People say that a baby changes everything. For us, the baby stuff really changed everything.
I have already shared how overwhelmed we were. We gradually adjusted to our roles as parents, to the differences in our daily lives. We did not adjust to the stuff.
In early February, The Engineer watched Minimalism: A Documentary About the Important Things. I happened to catch the ending and it seemed interesting—so I watched it, too. A little googling led me to the 40 Bags in 40 Days challenge—where you try to declutter forty bags worth of stuff during the forty days of Lent. I hadn’t been diagnosed with PPD at that point, and minimalism allowed me to scapegoat the way I was feeling—clearly we just had too much stuff, that’s why I was unhappy. If I got rid of it, I’d feel better.
We did have too much stuff. Getting rid of some of it did make me feel better. I also had PPD, and that wasn’t going away no matter how many bags I donated to St. Vincent De Paul.
Still, decluttering was the first step on our journey towards a more intentional life. Minimalist, essentialist, whatever label you prefer. We wanted our lives to better reflect our priorities, period.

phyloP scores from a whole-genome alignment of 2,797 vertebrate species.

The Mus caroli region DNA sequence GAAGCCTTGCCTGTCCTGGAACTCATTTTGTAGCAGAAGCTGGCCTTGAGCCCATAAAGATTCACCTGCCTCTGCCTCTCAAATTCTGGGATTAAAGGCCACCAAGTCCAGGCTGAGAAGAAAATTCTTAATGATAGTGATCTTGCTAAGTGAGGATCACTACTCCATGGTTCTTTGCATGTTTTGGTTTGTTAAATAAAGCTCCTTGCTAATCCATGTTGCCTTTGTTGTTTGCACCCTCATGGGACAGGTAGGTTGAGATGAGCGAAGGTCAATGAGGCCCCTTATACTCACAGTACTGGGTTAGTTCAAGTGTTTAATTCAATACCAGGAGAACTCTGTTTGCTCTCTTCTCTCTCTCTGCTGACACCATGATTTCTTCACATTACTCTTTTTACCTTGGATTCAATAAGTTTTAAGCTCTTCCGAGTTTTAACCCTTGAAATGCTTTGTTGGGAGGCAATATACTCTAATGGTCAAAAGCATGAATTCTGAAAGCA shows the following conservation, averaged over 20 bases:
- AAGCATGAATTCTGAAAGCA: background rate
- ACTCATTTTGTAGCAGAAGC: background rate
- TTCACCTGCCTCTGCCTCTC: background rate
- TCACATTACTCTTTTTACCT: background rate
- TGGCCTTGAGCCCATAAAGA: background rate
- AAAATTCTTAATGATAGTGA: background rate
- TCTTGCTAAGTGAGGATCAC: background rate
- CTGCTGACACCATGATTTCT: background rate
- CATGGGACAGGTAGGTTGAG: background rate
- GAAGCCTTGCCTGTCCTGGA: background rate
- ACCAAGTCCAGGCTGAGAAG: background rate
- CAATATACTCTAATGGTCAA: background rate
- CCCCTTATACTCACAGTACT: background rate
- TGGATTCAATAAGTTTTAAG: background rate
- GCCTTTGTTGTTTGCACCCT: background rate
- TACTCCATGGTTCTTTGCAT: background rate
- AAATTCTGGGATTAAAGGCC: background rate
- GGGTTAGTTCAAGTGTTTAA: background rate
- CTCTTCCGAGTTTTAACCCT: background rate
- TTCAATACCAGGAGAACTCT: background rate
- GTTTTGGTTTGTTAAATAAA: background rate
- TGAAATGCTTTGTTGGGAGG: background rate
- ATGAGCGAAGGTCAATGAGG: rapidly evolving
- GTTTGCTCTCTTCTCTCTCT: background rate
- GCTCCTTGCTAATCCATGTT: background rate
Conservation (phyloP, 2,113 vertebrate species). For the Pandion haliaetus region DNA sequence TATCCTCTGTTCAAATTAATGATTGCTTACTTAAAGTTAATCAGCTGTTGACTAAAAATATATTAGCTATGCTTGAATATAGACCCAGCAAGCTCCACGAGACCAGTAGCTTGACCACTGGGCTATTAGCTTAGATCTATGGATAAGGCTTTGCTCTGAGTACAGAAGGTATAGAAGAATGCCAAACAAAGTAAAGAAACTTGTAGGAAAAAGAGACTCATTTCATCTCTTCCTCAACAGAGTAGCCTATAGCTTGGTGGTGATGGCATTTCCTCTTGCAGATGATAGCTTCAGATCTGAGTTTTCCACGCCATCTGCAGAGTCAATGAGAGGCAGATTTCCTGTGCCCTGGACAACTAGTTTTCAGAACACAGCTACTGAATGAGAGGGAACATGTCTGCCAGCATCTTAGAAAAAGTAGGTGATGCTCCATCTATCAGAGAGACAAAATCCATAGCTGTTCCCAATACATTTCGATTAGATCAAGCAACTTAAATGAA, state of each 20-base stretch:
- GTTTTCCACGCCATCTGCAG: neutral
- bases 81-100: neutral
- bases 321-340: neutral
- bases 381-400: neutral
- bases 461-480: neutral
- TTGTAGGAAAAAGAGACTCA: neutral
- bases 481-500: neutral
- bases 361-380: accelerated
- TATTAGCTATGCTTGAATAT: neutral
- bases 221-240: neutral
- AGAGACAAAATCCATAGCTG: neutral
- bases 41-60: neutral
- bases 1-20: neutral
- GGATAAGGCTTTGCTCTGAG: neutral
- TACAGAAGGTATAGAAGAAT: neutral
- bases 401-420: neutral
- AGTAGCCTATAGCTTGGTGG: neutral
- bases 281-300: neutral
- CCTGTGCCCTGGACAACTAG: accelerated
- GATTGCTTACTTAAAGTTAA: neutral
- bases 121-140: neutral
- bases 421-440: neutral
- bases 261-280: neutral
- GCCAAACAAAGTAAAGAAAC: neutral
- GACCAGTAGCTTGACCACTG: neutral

And oh, the baby stuff!
So much of it was entirely unnecessary, or not needed until much, much later. The Engineer assembled our high chair the May day we got it—Little Darcy sat in it for the first time in December. In the interim I dusted it and The Engineer vacuumed around it.
Caring for the baby stuff was getting in the way of caring for the baby.
Our first tiny step was putting currently-unused baby stuff in the basement. Suddenly our living room looked like a living room, and not an episode of John and Kate Plus 8.
I followed the 40 Bags challenge for awhile but lost count. I didn’t really care about the amount of stuff I kept or got rid of—my goal was to surround our family with items that added value to our lives. Plus I tend to be a stickler about rules and what the heck counts as a “bag” anyways?? Grocery bag, duffel bag?? What about when we get rid of furniture??
I’m not sure we’re “true” minimalists yet, at least in terms of the stuff. We definitely haven’t gotten rid of 90% of our belongings. We own way more than 100 items (like thousands more. We do still have a toddler and two sets of incredibly-generous, first-time grandparents.)
Real minimalists or not, we are happier, more content. Learning to be more intentional with our resources and time. The influx of baby stuff was the catalyst we needed to recognize how much crap we were accruing.
Our sweet baby did change everything. And we’re so, so grateful for Little Darcy and the family life we’re creating, with less “stuff” and more room for one another.